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Correct actions are wrong unless they are timely

When a person returns, after a long sick leave, to working life with the support from IPS job coaching, many risks related to coping, resilience to stress, and success appear. “In order to ensure successful working, it is necessary to have a good plan and a safety valve to receive the versatile support one needs,” says Tomi Alatalo. Tomi is Master of Economics, HUS Psychiatry’s Expert by Experience and a customer panel member. In the IPS regional pilot, Tomi is a member of the monitoring and steering group. He is closely involved in the regional pilot development groups, bringing in the perspective of an expert by experience already to the development stage.

According to the quality criteria of the IPS operating model, the employment specialists work in close, multiprofessional cooperation with both nurses and the coachee’s other network. However, the focus of the IPS job coaching should remain on activities with an aim towards working life. According to studies, IPS job coaching is most effective when tailored to an individual’s needs, competences, and interests. To meet the above requirements and the need highlighted by Tomi, the responsibilities and roles must be clearly divided. This also means that IPS job coaching should be one part of a broader rehabilitation plan if necessary. Tomi emphasises that when starting IPS job coaching, other forms of rehabilitation that support IPS job coaching should also be recorded in the rehabilitation plan. “Exercise, for example, could support coping at work. Would it be possible to participate in an exercise group through the outpatient clinic?” Tomi ponders. Starting work and progressing may lead to a temporary loss of resources for a number of reasons. “We need to be aware of the risks and recognise the signs of deterioration in someone’s condition, such as the destabilisation of their sleep schedule. We must also recognise that learning a new job, for example, may take some time.” Tomi adds. He states that the cooperation between the IPS employment specialist and the multiprofessional team plays a very important role in this matter. If the job coaching proved to be unsuitable, a contingency plan must also be provided. “It must be possible to apply for help in another way if it doesn’t work out,” says Tomi. “If the job coaching was not timely, the outpatient clinic’s groups, the Club Houses or different courses that accumulate competence may offer exactly what a person needs at the moment.” Tomi continues.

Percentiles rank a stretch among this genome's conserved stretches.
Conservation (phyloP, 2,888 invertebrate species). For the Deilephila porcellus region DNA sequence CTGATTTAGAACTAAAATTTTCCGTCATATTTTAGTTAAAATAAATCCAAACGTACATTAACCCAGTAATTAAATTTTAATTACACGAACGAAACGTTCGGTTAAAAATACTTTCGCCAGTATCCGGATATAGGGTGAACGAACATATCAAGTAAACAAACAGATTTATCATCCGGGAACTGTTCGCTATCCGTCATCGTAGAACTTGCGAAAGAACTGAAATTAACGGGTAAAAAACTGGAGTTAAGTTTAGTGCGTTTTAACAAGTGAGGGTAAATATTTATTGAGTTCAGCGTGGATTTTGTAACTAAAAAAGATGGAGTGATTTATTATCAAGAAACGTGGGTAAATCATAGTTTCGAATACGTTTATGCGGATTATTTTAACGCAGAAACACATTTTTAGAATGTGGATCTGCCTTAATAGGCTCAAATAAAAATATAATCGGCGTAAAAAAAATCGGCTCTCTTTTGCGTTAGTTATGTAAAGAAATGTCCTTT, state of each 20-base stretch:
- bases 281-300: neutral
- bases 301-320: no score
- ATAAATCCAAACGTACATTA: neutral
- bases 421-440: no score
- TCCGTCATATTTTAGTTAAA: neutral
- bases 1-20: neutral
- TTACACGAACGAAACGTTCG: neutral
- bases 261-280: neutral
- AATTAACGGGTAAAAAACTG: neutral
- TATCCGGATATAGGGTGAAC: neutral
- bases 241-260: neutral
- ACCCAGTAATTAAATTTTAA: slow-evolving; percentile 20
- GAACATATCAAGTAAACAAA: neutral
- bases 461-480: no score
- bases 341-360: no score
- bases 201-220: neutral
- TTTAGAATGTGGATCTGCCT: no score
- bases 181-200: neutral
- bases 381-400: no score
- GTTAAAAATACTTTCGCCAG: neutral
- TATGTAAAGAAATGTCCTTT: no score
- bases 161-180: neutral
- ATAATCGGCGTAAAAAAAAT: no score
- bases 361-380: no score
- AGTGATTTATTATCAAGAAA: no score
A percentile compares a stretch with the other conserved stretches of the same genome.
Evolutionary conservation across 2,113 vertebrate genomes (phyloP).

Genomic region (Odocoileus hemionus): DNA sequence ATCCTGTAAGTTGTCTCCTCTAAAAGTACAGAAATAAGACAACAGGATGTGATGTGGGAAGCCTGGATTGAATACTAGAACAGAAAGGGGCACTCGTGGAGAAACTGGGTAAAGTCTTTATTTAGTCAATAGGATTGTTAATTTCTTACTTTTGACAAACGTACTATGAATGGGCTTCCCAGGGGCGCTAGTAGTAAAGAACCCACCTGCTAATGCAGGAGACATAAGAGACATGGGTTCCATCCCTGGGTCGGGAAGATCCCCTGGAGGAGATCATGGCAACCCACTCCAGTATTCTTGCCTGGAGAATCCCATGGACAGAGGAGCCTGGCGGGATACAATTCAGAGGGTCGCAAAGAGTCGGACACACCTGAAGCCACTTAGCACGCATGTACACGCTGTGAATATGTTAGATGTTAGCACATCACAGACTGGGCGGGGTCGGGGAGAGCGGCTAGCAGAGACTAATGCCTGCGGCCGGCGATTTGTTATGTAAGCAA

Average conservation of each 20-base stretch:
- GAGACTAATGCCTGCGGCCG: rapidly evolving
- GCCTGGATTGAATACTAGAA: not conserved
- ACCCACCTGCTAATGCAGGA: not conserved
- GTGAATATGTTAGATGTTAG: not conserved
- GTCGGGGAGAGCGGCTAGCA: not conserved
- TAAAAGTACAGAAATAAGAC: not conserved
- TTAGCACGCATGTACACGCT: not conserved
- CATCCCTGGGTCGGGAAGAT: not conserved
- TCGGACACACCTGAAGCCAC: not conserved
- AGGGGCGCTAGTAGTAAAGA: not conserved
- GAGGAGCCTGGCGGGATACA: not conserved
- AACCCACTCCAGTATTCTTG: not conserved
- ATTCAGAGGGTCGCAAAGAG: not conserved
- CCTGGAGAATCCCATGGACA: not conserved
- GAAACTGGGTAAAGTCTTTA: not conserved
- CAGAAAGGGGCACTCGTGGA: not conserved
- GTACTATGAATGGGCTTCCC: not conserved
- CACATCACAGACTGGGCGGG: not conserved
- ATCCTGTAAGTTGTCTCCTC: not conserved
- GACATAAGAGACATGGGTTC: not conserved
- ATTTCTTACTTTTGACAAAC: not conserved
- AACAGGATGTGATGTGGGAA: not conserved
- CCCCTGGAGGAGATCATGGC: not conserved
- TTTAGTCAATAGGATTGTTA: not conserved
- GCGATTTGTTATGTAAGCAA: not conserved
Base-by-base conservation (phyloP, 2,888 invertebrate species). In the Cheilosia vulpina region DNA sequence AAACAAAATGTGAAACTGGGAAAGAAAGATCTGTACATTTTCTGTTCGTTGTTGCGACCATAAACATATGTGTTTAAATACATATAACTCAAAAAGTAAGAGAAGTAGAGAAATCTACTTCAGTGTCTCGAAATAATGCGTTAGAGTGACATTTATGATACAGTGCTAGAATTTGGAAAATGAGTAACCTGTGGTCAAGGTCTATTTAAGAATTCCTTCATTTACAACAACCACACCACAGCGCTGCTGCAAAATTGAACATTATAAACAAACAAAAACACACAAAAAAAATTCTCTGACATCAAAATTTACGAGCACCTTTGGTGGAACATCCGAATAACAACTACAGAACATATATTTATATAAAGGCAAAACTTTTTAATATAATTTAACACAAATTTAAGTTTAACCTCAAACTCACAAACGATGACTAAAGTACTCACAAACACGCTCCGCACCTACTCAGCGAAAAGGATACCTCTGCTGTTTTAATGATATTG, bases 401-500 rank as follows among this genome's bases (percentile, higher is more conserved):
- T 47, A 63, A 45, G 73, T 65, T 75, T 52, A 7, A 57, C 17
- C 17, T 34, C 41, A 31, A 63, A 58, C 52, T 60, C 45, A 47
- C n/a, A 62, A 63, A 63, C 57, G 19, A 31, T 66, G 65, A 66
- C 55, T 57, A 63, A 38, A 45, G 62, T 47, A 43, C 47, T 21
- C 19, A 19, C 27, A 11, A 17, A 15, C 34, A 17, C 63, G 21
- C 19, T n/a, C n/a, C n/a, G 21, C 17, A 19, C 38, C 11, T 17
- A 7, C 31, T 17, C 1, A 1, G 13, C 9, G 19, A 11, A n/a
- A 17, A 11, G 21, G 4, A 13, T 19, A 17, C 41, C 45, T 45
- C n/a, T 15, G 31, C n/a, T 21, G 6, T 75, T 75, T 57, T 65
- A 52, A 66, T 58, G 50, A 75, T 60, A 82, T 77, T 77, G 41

An IPS employment specialist closely supports the coachee. They try to tackle any challenges quickly. However, an employment specialist does not work as a nurse or offer rehabilitation of social skills. They aim to act as an active link between working life and the care/rehabilitation team. In addition, an IPS employment specialist does not replace peer support. “Many people wonder about coping at work, how many hours a week do they dare to work, social situations in a new workplace, and also whether or not they tell about an IPS employment specialist at the workplace, and if so, how” Tomi says. “Peer support helps many people in this respect,” he concludes. Tomi and three employment specialists will develop a peer support group for the IPS regional pilot at HUS Psychiatry and Uusimaa TE Office. The team’s pilot is in progress, and it will soon be time for evaluation. Additionally, the aim of the regional pilot is to further develop peer activities and the opportunities for the coachees to provide feedback. It is essential to ensure that extensive support is available, implemented by a multiprofessional team. “This would make it easier for employment specialists to use their skills in finding work and starting to work,” says Tomi.